Books on Injuries, Prevention of Injuries

September 11, 2019

 


Nutrition, Start with these: A Dark Leafy Green, Blueberries & Flax Seed (ground up/milled)

September 8, 2019

 

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Fruits, vegetables and many other “plant” foods are important for overall health. They provide many nutrients not found in other foods. Think of them as earth’s natural medicine. It doesn’t mean that you can’t eat and enjoy other foods. Just remember that for optimal health, fat loss and longevity, plant-food is vital. The typical American diet is stocked full with sugar, salt, protein and fat, often entirely too much to be considered healthy. Too much regular exposure to salt and sugar in food tends to make many fruits and vegetables taste bitter and/or bland. Keep this in mind when trying to add more “plants” to the diet. It may take time for the taste buds to adjust. With that said, make no mistake, we were designed to eat plants. Lastly, this week’s recommendations were: 1)a dark-leafy green 2)blueberries, 3)ground-up flax seed (flax meal). Sure you could eat these on their own but it might be a bit awkward and harsh if they happen to be new to you. Google some different ways to incorporate each of them over time. Experiment. This may even require learning to make new meals that include them. Start with just one at a time. Don’t worry about being perfect. Just aim for consistency. Take care of your body, we only get one. Fruits and vegetables are essential for this. #bssbbooks #austinpersonaltrainer #austinpersonaltraining #fruitsandveggies #nutritionasmedicine #HowNotToDie #darkleafygreens #blueberries #flaxseed @nutrition_facts_org @precisionnutrition #blueskystrongbox

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Deadlift Photos

August 28, 2019

 

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Every photo above is an example of the exercise referred to as the DEADLIFT (this week’s theme). It’s an exercise that nearly every adult on earth would benefit from because it directly works the muscles involved with posture. Obviously, from the photos, there are plenty of options, even more than I have here. For beginners, whatever object is being lifted can easily be placed a few inches off the ground to make it easier and safer to learn. To do the exercise, just bend down safely to pick up whatever object (the dead weight) and then safely stand back up with it tall and straight. Don’t have any equipment? You don’t need any. Just find a small duffel bag and fill with stuff…water bottles, dirt, bags of dog food or water softener salt pellets. I’ve even used a cinder block which costs around $3 and weighs approximately 35lbs. The main thing to remember is to keep your back straight the entire time. Tighten your stomach muscles to help with this. Use your hips, not just your legs to lift the weight. If the weight is too heavy to allow for this, use something lighter. Stand up tall at the top. Squeeze your butt without leaning backwards. Aim for 10-15 reps. Once comfortable, maybe try going heavier so that 5-10 reps is heavier but still doable. Do this once a week would be my recommendation. Pick which day right now. Commit to it. *The man in the middle photo is Lamar Gant, arguably the strongest pound for pound dead-lifter of all time. He lifted 688lbs in the deadlift at a height of 5’2” and weighing 132lbs. Now that is impressive. He also had scoliosis. #bssbbooks #austinpersonaltraining #austinpersonaltrainer #healthandfitness #heathsndwellness #deadlift #strongwomen #blueskystrongbox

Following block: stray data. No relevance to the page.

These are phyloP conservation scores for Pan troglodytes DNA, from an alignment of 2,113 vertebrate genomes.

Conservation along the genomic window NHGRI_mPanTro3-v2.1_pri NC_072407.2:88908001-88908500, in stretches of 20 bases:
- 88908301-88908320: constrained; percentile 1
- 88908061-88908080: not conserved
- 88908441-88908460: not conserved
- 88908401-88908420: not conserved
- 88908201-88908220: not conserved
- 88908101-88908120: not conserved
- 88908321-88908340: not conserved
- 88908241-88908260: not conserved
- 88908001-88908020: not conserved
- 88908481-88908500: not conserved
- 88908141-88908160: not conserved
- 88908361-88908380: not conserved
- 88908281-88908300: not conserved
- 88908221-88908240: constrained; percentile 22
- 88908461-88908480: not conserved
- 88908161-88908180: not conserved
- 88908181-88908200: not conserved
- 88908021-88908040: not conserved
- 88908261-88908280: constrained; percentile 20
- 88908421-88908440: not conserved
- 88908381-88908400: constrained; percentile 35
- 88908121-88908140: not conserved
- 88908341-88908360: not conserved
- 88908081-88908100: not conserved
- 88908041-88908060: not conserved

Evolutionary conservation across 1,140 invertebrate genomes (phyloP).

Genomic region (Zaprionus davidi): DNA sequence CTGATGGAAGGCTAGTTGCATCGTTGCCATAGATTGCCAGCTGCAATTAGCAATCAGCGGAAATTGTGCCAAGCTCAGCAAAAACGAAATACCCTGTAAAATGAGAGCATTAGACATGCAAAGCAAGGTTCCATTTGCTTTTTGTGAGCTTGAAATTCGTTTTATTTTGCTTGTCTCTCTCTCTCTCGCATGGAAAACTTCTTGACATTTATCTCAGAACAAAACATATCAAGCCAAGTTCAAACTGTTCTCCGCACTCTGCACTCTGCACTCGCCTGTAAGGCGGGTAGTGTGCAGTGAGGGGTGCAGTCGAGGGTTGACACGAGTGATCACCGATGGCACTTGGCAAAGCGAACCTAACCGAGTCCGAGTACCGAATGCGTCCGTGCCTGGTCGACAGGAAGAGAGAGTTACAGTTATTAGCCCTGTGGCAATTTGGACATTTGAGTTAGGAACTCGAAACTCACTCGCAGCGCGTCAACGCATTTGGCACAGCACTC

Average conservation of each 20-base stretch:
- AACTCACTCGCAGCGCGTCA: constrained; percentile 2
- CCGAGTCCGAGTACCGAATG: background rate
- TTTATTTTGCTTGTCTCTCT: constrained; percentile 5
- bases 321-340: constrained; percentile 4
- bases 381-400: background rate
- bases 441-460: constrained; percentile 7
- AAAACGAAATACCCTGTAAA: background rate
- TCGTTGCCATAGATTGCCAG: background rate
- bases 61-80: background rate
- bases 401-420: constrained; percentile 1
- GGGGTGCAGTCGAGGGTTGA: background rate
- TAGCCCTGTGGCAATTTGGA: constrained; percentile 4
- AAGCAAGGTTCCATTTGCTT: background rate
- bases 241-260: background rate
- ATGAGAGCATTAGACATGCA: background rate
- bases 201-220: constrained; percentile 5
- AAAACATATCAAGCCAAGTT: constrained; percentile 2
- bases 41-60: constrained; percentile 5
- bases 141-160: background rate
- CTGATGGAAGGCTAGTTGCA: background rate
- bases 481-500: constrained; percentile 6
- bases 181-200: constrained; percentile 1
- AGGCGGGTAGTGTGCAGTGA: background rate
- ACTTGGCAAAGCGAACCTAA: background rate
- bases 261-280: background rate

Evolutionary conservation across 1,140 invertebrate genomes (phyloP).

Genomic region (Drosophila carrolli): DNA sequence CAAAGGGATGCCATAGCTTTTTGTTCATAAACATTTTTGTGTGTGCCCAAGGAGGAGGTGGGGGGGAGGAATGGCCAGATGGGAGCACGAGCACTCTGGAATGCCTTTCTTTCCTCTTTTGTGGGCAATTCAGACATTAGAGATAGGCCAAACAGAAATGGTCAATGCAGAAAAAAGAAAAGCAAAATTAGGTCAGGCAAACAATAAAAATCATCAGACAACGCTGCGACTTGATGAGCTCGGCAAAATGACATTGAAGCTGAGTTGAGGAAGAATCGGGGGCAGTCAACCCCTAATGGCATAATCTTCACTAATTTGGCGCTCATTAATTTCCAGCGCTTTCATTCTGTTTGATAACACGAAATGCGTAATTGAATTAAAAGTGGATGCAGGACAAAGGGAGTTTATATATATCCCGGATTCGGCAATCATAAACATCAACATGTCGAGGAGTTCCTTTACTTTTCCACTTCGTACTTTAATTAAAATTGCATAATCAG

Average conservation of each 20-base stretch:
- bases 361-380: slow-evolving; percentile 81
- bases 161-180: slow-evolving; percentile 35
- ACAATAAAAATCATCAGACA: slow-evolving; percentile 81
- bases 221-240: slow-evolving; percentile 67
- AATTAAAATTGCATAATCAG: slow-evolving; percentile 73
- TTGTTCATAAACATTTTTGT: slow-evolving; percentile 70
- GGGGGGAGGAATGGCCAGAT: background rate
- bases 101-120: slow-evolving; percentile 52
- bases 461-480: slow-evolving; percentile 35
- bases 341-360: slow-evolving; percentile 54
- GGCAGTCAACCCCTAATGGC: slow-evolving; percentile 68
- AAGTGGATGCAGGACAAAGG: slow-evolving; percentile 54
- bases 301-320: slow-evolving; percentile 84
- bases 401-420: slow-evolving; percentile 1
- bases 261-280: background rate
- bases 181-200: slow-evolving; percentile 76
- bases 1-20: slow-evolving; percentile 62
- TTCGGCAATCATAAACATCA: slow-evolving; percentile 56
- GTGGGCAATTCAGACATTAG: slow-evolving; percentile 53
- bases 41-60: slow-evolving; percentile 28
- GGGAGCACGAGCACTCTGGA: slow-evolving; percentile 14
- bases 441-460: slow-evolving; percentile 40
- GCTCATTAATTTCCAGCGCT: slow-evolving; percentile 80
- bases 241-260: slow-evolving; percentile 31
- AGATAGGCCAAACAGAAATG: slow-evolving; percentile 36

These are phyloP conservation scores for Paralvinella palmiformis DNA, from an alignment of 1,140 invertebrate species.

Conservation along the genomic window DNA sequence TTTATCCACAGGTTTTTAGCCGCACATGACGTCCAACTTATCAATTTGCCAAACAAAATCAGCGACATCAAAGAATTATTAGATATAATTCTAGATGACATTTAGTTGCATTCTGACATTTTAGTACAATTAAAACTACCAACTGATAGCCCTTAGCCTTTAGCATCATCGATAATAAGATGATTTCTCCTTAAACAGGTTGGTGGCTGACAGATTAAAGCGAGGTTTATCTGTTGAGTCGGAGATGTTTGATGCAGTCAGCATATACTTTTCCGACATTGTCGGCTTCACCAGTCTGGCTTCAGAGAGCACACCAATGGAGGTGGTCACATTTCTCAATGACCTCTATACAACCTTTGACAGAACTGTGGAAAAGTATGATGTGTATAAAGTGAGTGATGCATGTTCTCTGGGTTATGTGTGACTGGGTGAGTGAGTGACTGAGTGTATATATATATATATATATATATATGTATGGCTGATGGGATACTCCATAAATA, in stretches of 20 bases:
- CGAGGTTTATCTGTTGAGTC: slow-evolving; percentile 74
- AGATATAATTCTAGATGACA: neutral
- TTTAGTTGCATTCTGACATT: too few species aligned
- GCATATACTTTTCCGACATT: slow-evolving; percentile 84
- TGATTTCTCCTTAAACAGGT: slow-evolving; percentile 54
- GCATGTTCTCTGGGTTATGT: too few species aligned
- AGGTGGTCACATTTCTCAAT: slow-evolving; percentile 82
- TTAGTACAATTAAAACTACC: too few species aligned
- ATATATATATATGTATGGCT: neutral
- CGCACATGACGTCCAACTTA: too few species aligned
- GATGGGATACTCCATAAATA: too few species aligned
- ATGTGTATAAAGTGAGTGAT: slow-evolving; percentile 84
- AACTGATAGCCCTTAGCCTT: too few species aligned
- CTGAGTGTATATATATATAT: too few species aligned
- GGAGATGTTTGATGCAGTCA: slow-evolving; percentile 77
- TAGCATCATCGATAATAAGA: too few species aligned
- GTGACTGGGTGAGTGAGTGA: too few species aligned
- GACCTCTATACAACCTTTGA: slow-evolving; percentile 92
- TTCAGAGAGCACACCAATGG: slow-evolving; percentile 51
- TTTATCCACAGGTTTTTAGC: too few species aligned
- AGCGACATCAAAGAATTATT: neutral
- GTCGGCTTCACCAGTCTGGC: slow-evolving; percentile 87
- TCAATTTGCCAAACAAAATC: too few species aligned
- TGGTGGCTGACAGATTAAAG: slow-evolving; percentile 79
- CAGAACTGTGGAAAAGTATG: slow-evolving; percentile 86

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Heart Rate Monitoring During Exercise – Karvonen Formula

August 31, 2012

My Resting HR as of Summer (Aug 2012) is around 49-59 BPM upon waking most mornings according to my portable finger Pulse-Oximeter SM-110. My Polar FT1 HR Monitor reads about 2-3 beats higher. But it’s probably safe to assume that my normal resting HR is an average of 55 beats per minute. It’s probably around 70 BPM while sitting around. Around 80ish while standing. I got it up to 172 BPM today during a 1 minute interval on my Schwinn Airdyne. I could have probably gone 10 beats higher going “all-out” but i was pretty uncormforable at that HR, which should be a good estimate of my current “anaerobic threshold/lactate threshold). According to my age, my estimated “maximum heart rate” is 182/183 (220 – 37/38 years of age) I will now use these numbers to estimate my heart rate zones using the Karvonen Formula. (Using this great website: http://www.briancalkins.com/HeartRate.htm)

My 60% of HRM according to the Karvonen Formula is and average of: 131 (129-133 range = RHR of 50-60 BPM). This is the lower range of HR. Or what i will rest down to but not below during exercise. Below is a list of target HR ranges for an average of my resting heart rate, which i set at around 55 BPM…

 

 


The late Dr. Vladimir Janda’s Tonic & Phasic Muscle Reference Chart

March 17, 2011


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